Citing customer concerns over "the game's depictions of violence against women", Target stores in Australia are no longer selling Rockstar's Grand Theft Auto V. Update: Take-Two Interactive chairman and CEO Strauss Zelnick has issued a statement regarding Target's action.

In an official statement (via Kotaku UK), Target's general manager of corporate affairs said that the decision to pull the popular title from store shelves was made following extensive community and customer concern about the game's content.

"We've been speaking to many customers over recent days about the game, and there is a significant level of concern about the game's content," Mr Cooper said.

"We've also had customer feedback in support of us selling the game, and we respect their perspective on the issue.

"However, we feel the decision to stop selling GTA5 is in line with the majority view of our customers."

The decision to pull the game has garnered strong criticism from the gaming community, with many pointing out that the decision flies in the face of the relatively recent legislation that allowed games in Australia to be classified with an R18+ rating. Until that legislation passed, games featuring strong mature content were either significantly censored or banned from release in the country altogether.

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Target's Cooper stresses in the company statement that other R-rated games and movies would continue to be sold at the store, and that the Grand Theft Auto V situation is an extraordinary one.

"While these products often contain imagery that some customers find offensive, in the vast majority ofcases, we believe they are appropriate products for us to sell to adult customers.

"However, in the case of GTA5, we have listened to the strong feedback from customers that this is not a product they want us to sell."

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It feels like an extreme measure, one Target Australia will no doubt lose revenue over. After spending the past year sifting through Grand Theft Auto V stunt videos featuring groups of friends gathering together to jump cars, fly planes and otherwise cause good-natured mischief, it's hard to imagine the game containing content objectionable enough for a ban.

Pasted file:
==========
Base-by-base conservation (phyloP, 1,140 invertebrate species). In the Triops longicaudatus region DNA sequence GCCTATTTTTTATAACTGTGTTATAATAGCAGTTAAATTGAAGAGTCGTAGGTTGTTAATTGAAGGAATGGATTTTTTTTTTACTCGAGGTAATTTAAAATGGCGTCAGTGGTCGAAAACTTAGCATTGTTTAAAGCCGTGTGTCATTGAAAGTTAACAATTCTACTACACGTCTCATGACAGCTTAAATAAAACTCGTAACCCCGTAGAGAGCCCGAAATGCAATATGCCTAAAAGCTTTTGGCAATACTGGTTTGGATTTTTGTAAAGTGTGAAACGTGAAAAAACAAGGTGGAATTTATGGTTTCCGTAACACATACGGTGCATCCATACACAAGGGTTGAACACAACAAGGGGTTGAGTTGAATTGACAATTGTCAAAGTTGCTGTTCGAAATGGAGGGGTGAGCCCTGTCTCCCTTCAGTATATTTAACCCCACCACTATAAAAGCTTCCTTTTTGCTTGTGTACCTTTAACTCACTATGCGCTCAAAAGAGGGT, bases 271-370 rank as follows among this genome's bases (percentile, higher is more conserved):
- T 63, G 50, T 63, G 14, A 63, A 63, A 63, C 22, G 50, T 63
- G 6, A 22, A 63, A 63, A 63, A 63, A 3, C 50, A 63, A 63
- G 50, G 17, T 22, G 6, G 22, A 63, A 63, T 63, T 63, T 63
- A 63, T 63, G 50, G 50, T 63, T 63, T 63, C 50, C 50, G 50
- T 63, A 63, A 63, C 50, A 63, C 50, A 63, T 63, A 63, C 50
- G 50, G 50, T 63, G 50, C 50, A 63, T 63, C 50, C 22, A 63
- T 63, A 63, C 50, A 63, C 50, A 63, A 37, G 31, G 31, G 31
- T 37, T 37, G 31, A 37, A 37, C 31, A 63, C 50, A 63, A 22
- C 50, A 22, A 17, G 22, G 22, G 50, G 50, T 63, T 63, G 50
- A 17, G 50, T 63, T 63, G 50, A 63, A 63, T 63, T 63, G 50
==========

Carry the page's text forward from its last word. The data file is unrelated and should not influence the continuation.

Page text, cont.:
But over at ABC.net.au they offer a different perspective on the story. They cite a Change.org petition from a trio of anonymous women — Nicole, Claire and Kat — calling for the retailer to ban the game from sale. The petition, with over 41,000 signatures so far, is labeled "Target: Withdraw Grand Theft Auto 5 – this sickening game encourages players to commit sexual violence and kill women."

It's a game that encourages players to murder women for entertainment. The incentive is to commit sexual violence against women, then abuse or kill them to proceed or get 'health' points – and now Target are stocking it and promoting it for your Xmas stocking.

This is Grand Theft Auto 5. This game means that after various sex acts, players are given options to kill women by punching her unconscious, killing with a machete, bat or guns to get their money returned.

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Soliciting prostitutes has been a part of the franchise since Grand Theft Auto III, and while there is no on-screen prompt suggesting players kill sex workers after a transaction is made, it's an act that can be performed in the game.

We have firsthand experience of this kind of sexual violence. It haunts us, and we've been trying to rebuild our lives ever since. Just knowing that women are being portrayed as deserving to be sexually used by men and potentially murdered for sport and pleasure – to see this violence that we lived through turned into a form of entertainments is sickening and causes us great pain and harm.

Now imagine a Target executive with nothing but a cursory awareness of the Grand Theft Auto franchise reading something like that. Then imagine them clicking on the video linked in the petition (NSFW) in which a player makes sport of visiting a prostitute, partaking of her services and then backing over her with his car to get his money back.

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While we've seen such scenes play out countless times since Grand Theft Auto III, the release of Grand Theft Auto V on Xbox One and PlayStation 4 added a first-person camera option that lends a disturbing intimacy to the proceedings.

Target's statement does not mention the petition, and there's no outward indication the retailer is aware of its existence.

We've reached out to Rockstar Games for comment on the game's removal from Australian Target stores and will update this story should they respond.

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Update: Strauss Zelnick, chairman and CEO of Rockstar Games parent company Take-Two Interactive, offered the following statement regarding Target Australia's removal of the game from store shelves:

"We are disappointed that an Australian retailer has chosen no longer to sell Grand Theft Auto V — a title that has won extraordinary critical acclaim and has been enjoyed by tens of millions of consumers around the world. Grand Theft Auto V explores mature themes and content similar to those found in many other popular and groundbreaking entertainment properties. Interactive entertainment is today's most compelling art form and shares the same creative freedom as books, television, and movies. I stand behind our products, the people who create them, and the consumers who play them."